Applied to my face with a circular motion. Did a bit of face lathering. Nice slickness but the lather went away, but the lather on the brush didn't. Two more passes Just because. Each time the lather on my face vanished, but the lather remained on the brush itself, including the lather on the handle. Not sure what that means, unless I needed more water in the mix and the lather on the brush handle had sufficient water.
 
Used Williams this morning with a synthetic brush and my father's lather method: wet the brush and make the lather in the mug. The mug was the short one Old Spice came out with in the 1970s, and the lather will come out if you don't watch it. Today some ended up on the handle. Had plenty and didn't bother wiping it off while I shaved.

Applied to my face with a circular motion. Did a bit of face lathering. Nice slickness but the lather went away, but the lather on the brush didn't. Two more passes Just because. Each time the lather on my face vanished, but the lather remained on the brush itself, including the lather on the handle. Not sure what that means, unless I needed more water in the mix and the lather on the brush handle had sufficient water.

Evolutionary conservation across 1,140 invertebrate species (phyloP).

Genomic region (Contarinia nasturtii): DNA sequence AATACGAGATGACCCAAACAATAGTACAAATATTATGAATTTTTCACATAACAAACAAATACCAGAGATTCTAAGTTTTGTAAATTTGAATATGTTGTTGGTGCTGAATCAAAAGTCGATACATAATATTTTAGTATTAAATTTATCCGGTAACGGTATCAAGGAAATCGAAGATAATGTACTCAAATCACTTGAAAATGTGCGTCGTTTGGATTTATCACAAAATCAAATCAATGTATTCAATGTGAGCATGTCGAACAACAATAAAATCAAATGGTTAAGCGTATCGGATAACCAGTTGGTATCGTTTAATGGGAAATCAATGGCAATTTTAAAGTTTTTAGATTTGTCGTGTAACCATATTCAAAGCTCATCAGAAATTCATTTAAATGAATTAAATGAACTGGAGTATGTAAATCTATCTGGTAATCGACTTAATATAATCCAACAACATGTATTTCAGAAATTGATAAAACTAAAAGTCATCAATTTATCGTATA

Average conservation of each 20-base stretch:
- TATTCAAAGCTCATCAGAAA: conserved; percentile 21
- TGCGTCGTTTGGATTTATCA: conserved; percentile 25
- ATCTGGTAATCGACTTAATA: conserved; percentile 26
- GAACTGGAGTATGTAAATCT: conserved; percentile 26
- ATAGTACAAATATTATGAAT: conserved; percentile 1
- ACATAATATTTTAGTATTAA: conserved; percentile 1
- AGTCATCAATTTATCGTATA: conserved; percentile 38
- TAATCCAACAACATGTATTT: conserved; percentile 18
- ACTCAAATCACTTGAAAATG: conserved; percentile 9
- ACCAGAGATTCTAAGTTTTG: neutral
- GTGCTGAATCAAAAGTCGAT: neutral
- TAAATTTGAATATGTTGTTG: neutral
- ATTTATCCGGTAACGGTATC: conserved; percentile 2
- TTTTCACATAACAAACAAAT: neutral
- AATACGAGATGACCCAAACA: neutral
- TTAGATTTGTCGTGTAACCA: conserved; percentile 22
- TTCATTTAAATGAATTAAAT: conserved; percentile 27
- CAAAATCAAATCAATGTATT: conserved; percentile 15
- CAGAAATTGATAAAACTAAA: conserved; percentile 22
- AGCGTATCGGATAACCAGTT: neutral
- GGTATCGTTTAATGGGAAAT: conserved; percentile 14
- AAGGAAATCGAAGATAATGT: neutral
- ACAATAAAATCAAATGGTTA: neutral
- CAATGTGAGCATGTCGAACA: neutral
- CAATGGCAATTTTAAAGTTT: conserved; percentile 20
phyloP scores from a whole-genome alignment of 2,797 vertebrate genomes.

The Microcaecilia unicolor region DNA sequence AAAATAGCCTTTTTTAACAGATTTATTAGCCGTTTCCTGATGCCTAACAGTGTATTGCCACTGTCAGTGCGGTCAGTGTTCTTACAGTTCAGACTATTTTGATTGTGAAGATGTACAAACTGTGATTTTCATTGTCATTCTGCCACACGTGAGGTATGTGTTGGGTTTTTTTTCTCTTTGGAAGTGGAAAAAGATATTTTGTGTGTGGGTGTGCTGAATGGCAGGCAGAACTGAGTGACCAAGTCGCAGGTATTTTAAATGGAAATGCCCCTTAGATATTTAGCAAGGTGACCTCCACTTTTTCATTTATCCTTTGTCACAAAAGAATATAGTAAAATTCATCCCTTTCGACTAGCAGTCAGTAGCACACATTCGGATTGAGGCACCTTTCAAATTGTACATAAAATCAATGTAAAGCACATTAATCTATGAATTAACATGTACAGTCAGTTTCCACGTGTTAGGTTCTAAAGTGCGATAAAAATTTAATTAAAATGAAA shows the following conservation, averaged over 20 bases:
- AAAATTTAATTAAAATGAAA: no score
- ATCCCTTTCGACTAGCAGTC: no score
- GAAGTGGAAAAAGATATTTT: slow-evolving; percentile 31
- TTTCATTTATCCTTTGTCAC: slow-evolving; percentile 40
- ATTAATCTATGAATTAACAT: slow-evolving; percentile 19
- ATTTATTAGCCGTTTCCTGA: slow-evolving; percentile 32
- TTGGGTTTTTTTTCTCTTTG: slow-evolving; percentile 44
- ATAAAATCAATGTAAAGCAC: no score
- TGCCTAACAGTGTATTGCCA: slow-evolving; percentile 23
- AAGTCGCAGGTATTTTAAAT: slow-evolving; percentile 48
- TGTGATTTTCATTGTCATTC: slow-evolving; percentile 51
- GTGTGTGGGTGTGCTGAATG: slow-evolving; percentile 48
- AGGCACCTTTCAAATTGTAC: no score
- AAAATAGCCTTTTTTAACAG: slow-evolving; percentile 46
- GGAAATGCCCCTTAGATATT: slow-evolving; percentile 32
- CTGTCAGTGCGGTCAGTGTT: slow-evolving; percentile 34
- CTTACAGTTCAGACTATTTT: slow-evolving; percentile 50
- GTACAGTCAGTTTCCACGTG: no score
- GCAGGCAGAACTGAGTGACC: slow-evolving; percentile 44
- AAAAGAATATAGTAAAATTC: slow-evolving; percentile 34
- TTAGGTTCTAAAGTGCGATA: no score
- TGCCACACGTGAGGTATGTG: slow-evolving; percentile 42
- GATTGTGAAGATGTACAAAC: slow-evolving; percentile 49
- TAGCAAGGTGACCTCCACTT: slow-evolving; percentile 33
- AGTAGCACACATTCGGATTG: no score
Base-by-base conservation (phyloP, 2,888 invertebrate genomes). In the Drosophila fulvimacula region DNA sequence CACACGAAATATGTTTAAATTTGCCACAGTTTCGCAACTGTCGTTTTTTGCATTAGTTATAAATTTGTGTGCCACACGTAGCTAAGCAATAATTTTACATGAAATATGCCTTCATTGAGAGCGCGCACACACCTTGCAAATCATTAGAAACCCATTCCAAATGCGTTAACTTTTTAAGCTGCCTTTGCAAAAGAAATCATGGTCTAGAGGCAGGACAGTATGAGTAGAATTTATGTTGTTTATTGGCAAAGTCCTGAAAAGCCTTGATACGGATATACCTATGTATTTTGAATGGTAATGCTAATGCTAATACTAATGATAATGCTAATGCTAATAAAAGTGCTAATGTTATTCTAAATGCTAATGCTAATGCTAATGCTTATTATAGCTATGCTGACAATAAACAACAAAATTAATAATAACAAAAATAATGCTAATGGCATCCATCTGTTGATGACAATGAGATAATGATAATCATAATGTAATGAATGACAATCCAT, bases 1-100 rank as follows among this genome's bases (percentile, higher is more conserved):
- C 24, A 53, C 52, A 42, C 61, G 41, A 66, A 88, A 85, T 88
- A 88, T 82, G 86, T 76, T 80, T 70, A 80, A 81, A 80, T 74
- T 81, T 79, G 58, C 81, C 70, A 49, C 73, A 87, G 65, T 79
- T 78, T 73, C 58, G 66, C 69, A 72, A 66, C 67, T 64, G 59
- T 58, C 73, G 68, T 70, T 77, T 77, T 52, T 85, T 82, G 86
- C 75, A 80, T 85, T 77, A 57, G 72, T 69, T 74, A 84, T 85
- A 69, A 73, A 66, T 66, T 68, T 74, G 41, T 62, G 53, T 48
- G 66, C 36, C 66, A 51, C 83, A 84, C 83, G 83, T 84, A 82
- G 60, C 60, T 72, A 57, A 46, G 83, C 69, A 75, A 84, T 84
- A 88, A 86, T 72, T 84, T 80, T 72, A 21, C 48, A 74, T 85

You definitely have to experiment with the water to soap ratio with Williams.

Make sure the brush and your face are well hydrated. If your face is dry, that tends to destroy the lather.
 

Toothpick

Moderator
Used Williams this morning with a synthetic brush and my father's lather method: wet the brush and make the lather in the mug. The mug was the short one Old Spice came out with in the 1970s, and the lather will come out if you don't watch it. Today some ended up on the handle. Had plenty and didn't bother wiping it off while I shaved.

Applied to my face with a circular motion. Did a bit of face lathering. Nice slickness but the lather went away, but the lather on the brush didn't. Two more passes Just because. Each time the lather on my face vanished, but the lather remained on the brush itself, including the lather on the handle. Not sure what that means, unless I needed more water in the mix and the lather on the brush handle had sufficient water.